Reminiscent Stroll – Speyside Waterwheel
On my weekend road trip in Tobago, one of the spots I chose to stop at was the Speyside Waterwheel and old sugar factory. It's located on Blue Waters Inn Road, Speyside, and can be easy to miss, if you’re not looking out for it. The drive to get here is scenic and beautiful, and the location itself is so picturesque (hence the many pictures taken!).
Now this is simply an abandoned building..well the walls of the building as the roof is gone, and the rusty remains of the waterwheel, so many might wonder why the intrigue? Well..I love ruins. Maybe it's the romantic in me, and the fact that I have an extremely overactive imagination, which fills in the blanks with some pretty colourful stories. It's also a site that represents so much history for me as a Trinbagonian, as someone who is a national of this country because of my ancestors who came to work in the sugarcane fields as indentured labourers, who may have worked on this very spot.
The huge waterwheel was erected in the late 18th or early 19th century, and was used to power the sugar cane production process. Waterwheels basically convert the energy of flowing or falling water into the power necessary to do other tasks. They are generally large wheels made out of wood or metal that have many blades or buckets along the outside edge to capture the power of moving water. Isn't that crazy cool? We have so much technology nowadays, which obviously makes these processes more efficient, hence why these gorgeous waterwheels are now obsolete, but just thinking about how these things worked still amazes me. Life is just a wonderful thing, filled with wonderful inventions from the beginning of time to now. To me, having a more up-to-date invention doesn't diminish the sheer beauty of the previous.
These sugar factories were run on slave labour, and later indentured labour. I visited India in 2013 and while an amazing experience, the harsh reality that I saw in person made me even more grateful than before that my ancestors left with the hope of a better future life. Their decision and sacrifices paved the road to me having the life and lifestyle that I enjoy today. I may complain about the state of things in the country, but it never stops me from being grateful that I don't live in a country where it's so much worse. We are blessed with such amazing opportunities in an extremely diverse and culturally rich country, and this is owed in a large part to the sugar industry.
The sugar cane industry is such an important part of our history in Trinidad and Tobago. In our generation, it may not have been powered by waterwheels, but until 2003 when the Caroni (1975) Limited closed its doors, it was still a huge source of employment, if not so much government revenue. Our descendants, the Europeans, Africans, Chinese and East Indians came to these shores to work in the cane fields, and other plantations. It's this diverse group of people that brought their unique cultures, which have merged and formed the beautiful Trinbago society we have today. The sugar industry got less attention as the oil industry became more viable, until it completely died. That's history. Sad, but reality. While our oil industry is currently the most important, with fluctuating oil prices, and constant changes in economic, political, and social factors, how long will this remain true? The rise and fall of the sugar industry reminds us that we need to constantly change with the times to remain viable. Who knows what our history will be for the next generation?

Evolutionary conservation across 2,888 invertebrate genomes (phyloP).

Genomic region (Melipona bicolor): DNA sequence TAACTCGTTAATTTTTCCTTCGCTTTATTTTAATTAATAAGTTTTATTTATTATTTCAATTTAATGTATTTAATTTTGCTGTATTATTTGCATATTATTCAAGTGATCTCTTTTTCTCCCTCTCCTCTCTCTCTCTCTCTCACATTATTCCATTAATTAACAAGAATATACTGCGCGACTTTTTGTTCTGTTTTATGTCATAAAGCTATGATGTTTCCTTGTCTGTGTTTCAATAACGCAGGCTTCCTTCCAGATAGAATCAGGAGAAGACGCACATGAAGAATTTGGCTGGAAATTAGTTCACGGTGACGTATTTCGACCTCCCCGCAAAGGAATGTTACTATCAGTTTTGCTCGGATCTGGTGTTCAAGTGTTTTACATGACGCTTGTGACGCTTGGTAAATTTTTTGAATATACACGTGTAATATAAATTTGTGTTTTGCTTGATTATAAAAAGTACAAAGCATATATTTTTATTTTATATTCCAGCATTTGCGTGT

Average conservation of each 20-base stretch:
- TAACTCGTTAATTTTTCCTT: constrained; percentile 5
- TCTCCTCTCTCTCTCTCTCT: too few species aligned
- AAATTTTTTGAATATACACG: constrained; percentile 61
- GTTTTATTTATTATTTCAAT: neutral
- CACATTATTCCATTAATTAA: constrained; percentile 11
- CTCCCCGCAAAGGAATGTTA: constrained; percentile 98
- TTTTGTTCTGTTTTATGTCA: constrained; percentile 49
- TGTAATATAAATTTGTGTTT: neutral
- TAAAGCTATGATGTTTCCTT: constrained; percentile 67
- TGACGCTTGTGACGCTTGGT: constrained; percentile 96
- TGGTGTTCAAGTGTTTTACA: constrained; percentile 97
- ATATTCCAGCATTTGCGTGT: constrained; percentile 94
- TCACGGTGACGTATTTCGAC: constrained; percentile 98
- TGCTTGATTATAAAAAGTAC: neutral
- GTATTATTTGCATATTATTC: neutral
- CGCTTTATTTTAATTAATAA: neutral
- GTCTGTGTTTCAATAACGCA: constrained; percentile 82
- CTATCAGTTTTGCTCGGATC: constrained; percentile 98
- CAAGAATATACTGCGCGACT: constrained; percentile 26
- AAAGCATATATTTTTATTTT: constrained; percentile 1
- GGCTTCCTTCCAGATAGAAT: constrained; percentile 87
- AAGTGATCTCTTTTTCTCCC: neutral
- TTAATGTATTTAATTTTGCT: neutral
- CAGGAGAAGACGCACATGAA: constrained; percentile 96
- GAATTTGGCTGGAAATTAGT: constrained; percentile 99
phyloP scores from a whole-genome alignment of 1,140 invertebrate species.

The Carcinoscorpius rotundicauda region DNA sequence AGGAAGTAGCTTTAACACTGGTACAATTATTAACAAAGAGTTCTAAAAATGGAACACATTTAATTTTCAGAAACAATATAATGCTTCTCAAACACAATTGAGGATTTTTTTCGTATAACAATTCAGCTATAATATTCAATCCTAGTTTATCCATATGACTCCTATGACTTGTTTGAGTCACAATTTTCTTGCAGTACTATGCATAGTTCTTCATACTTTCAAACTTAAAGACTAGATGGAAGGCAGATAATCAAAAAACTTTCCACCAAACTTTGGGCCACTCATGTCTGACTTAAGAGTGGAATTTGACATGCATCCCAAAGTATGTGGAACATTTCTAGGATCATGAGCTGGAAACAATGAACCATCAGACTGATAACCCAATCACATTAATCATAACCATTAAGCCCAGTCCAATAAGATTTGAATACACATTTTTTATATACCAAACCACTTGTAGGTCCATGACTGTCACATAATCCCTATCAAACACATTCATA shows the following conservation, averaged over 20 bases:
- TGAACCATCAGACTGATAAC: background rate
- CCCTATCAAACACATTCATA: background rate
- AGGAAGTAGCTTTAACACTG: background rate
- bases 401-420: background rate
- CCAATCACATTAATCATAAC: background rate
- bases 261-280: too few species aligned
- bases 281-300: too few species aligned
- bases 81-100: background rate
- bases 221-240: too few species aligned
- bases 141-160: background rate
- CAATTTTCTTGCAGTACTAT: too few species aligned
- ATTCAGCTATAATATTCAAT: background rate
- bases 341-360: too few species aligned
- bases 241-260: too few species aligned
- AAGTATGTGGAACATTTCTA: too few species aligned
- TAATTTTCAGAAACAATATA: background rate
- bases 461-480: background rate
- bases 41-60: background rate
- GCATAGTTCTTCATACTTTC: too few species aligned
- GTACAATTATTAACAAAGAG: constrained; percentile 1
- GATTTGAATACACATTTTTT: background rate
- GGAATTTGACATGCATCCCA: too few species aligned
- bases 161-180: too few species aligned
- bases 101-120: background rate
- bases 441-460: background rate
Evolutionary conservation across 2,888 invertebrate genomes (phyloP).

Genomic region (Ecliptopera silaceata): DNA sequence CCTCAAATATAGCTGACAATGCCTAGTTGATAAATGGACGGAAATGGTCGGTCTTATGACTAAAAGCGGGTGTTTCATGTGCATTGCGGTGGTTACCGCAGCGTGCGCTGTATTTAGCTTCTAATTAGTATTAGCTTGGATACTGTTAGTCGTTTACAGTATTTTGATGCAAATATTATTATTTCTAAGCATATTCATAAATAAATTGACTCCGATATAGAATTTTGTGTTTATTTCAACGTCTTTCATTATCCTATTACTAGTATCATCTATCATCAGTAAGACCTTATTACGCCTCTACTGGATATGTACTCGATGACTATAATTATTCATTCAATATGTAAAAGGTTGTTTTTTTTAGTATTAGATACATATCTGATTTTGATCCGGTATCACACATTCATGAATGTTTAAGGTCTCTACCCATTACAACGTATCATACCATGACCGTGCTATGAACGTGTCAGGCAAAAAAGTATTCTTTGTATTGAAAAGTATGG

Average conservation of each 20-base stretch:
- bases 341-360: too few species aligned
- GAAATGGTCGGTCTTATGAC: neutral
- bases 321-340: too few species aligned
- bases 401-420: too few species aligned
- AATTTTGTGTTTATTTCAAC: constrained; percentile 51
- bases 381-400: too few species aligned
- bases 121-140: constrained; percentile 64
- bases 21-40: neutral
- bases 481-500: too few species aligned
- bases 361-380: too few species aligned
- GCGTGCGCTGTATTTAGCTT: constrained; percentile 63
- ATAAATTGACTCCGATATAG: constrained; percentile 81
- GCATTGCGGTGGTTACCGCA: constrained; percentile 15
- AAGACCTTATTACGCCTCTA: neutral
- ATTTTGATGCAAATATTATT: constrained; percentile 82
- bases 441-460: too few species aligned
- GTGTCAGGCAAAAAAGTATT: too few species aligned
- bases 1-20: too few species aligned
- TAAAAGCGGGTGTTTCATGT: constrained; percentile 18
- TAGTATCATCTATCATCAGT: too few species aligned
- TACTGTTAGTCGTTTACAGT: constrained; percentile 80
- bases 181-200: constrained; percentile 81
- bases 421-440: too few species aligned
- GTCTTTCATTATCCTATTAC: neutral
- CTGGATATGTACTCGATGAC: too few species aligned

The Speyside Waterwheel and old sugar factory is in a remote location, but the area is very well taken care of, with the bushes at a low level, and flower plants around. I read in an article that this is one of the best maintained places of historic value on the windward end of the island due to the care by the Community-Based Environmental Protection Enhancement Programme. So, thank you CEPEP for making my wandering in my natural clumsy state less precarious.
It was a beautiful, bright and sunny day when I visited, and as it's remote, there was no one else around at the time, so any and all antics were performed with gleeful abandon. I was able to wander freely, climb through the abandoned doors of the house, over the walls, and just spin in a circle with my hands outstretched and my face towards the sun. It brought back memories of childhood days where there were no worries, no fear of looking silly, and no fear of falling, and I fell a lot in those days (and these too to be honest). It reminded me of cane fields and drinking sweet cane juice right from the stalks with the juice running down my hands, running after my brothers and cousins in Chaguanas. Any place that takes us back to happy memories is a good place. This was a good place, and it did make me a little sad that while my kids will have their own amazing experiences, it won't be the same because unfortunately these are things of the past. So to all the persons who played a part in the sugar industry which plays such a large, often taken for granted role in our history, thank you! You're champions!
Now, some disclaimers. I am the least techy person in the world, so I had to research to confirm some things, so the below were the sites I found most helpful:
(i) How waterwheels work - wonderopolis.org (most simplistic explanation)
(ii) Sugar industry - www.sugarheritagevillage.com
Also, the content in this blog post should not be quoted for any of the history/other facts because well...I relied on trusty old google, so carry on at your own risk. But feel free to share and comment letting me know if there were any errors, if you've visited this or any of the other old sugar factories, if you plan to, etc. Let's become more knowledgeable together!